Car and boating enthusiasts alike encounter the need for fibreglass repair from time to time. Doing this job yourself requires diligence, speed and attention to safety. Fibreglass particles are dangerous to inhale and cause discomfort to the skin. Precautions must be taken to prevent contact with the skin or the lungs. Getting comfortable with the mixing and application of resin and hardener is the key to a successful fibre-glassing project. Too much resin and the repair will be mush, but too much hardener and the project is over before it ever begins. A few practice runs will get this repair project off the ground in no time.
Allow the resin and hardener to sit in the work area it for a few hours. This will allow the resin and hardener to reach room temperature. Wipe the surface to be repaired with rubbing alcohol on cotton balls.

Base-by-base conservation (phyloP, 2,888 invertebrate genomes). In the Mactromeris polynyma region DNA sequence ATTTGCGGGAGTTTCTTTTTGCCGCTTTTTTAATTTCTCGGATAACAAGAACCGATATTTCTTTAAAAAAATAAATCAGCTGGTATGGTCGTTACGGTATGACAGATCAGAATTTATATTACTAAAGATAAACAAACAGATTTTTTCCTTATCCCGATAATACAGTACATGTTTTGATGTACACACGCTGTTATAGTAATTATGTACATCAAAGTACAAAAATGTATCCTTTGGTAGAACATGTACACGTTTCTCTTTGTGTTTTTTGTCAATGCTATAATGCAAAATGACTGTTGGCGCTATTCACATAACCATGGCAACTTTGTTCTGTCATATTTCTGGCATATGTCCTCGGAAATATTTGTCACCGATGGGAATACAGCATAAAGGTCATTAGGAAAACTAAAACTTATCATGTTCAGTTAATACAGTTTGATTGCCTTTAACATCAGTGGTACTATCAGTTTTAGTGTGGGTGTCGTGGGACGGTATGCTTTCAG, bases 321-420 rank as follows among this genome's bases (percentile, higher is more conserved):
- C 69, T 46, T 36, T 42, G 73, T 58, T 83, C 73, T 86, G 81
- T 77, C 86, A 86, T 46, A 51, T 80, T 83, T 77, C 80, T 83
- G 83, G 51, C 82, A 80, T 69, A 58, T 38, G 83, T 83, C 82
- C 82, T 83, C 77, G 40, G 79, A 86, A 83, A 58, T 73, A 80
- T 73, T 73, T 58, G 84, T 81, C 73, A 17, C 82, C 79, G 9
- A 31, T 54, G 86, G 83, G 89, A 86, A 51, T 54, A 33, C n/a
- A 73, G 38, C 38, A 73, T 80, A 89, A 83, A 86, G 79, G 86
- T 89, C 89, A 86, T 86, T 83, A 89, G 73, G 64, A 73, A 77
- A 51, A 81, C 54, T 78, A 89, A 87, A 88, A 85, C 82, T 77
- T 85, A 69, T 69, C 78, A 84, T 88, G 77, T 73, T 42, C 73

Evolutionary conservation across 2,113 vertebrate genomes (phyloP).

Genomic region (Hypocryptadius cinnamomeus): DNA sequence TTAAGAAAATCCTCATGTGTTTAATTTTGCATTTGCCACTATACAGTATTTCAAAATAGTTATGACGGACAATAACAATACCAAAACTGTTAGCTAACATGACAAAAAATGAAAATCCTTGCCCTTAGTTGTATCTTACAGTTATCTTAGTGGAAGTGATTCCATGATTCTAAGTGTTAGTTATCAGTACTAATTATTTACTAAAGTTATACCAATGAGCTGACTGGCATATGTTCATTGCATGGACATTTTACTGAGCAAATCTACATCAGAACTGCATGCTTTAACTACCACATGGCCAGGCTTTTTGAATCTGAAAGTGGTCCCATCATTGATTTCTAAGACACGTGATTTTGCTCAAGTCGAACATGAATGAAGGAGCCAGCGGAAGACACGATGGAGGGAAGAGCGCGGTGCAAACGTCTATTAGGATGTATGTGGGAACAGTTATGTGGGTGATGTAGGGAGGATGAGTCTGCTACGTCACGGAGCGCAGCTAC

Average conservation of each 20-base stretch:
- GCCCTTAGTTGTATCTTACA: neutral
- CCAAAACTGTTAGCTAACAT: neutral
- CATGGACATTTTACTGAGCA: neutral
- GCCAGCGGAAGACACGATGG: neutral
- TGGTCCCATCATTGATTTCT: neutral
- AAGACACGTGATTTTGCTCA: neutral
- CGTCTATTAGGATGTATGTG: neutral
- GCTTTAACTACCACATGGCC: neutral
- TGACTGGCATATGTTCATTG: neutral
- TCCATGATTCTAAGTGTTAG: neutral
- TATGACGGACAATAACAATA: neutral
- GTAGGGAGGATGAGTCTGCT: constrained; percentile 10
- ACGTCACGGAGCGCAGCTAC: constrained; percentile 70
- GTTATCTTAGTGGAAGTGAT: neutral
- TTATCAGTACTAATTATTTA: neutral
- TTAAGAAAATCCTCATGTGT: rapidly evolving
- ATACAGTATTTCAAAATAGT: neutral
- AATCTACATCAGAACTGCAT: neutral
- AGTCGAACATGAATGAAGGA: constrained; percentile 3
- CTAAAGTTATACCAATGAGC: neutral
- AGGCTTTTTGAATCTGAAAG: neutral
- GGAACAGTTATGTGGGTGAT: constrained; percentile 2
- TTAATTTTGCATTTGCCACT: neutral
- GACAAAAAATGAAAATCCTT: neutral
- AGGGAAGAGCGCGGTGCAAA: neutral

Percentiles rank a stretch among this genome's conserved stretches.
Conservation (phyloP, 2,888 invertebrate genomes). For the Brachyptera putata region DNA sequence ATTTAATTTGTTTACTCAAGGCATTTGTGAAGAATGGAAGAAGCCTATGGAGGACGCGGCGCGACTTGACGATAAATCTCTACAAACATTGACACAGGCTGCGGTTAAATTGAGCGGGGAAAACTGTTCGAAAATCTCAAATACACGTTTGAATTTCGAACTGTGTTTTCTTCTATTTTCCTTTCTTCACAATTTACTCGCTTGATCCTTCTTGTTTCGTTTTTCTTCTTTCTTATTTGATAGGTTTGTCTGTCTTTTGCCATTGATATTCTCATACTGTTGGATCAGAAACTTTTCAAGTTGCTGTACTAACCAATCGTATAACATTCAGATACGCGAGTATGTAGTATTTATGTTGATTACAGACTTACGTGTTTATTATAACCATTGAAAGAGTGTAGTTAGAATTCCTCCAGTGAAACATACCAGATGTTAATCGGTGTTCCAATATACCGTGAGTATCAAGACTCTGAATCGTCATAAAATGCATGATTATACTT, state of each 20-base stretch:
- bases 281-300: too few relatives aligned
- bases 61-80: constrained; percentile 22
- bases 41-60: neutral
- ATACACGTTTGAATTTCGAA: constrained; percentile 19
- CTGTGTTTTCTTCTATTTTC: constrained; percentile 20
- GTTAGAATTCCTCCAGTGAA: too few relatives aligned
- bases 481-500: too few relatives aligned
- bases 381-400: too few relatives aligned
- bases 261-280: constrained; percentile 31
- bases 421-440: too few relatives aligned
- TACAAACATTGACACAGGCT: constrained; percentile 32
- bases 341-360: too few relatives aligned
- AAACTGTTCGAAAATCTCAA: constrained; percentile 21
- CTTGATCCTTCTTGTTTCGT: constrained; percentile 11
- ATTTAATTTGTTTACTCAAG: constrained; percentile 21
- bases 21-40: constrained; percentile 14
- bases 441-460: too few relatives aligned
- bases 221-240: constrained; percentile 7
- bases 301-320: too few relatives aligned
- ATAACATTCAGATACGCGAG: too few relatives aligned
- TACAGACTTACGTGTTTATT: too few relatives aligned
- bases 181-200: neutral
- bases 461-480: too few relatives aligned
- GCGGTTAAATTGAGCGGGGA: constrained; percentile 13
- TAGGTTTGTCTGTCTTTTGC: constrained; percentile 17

Measure the area of fibreglass that needs repair. Cut strips of fibreglass cloth to fit using a sharp pair of scissors. Set the fibreglass in a spot that is easily within reach.
Add liquid hardener and resin in a small bowl in proportions as recommended by the manufacturer. Mix the two well using a plastic spoon or knife.
Add the resin and hardener to the fibreglass cloth strips using the plastic spoon or knife used to stir the mixture. Place the cloth down flat over the repair spot. Smooth it with the plastic utensil.
Continue coating fibreglass cloth with the resin and hardener until the surface is covered, or the mixture begins to harden. If resin and hardener mix becomes stringy you should discard the batch and mix a new one.
Do not mix resin and hardener in a temperature below 60F. Mix a few "practice" batches to get a feel for the application of the resin and hardener to the fibreglass cloth.
Wear safety glasses, gloves and ventilator mask at all times when working with fibreglass and the resin/hardener mixture. Wear long-sleeves to avoid contact with the skin.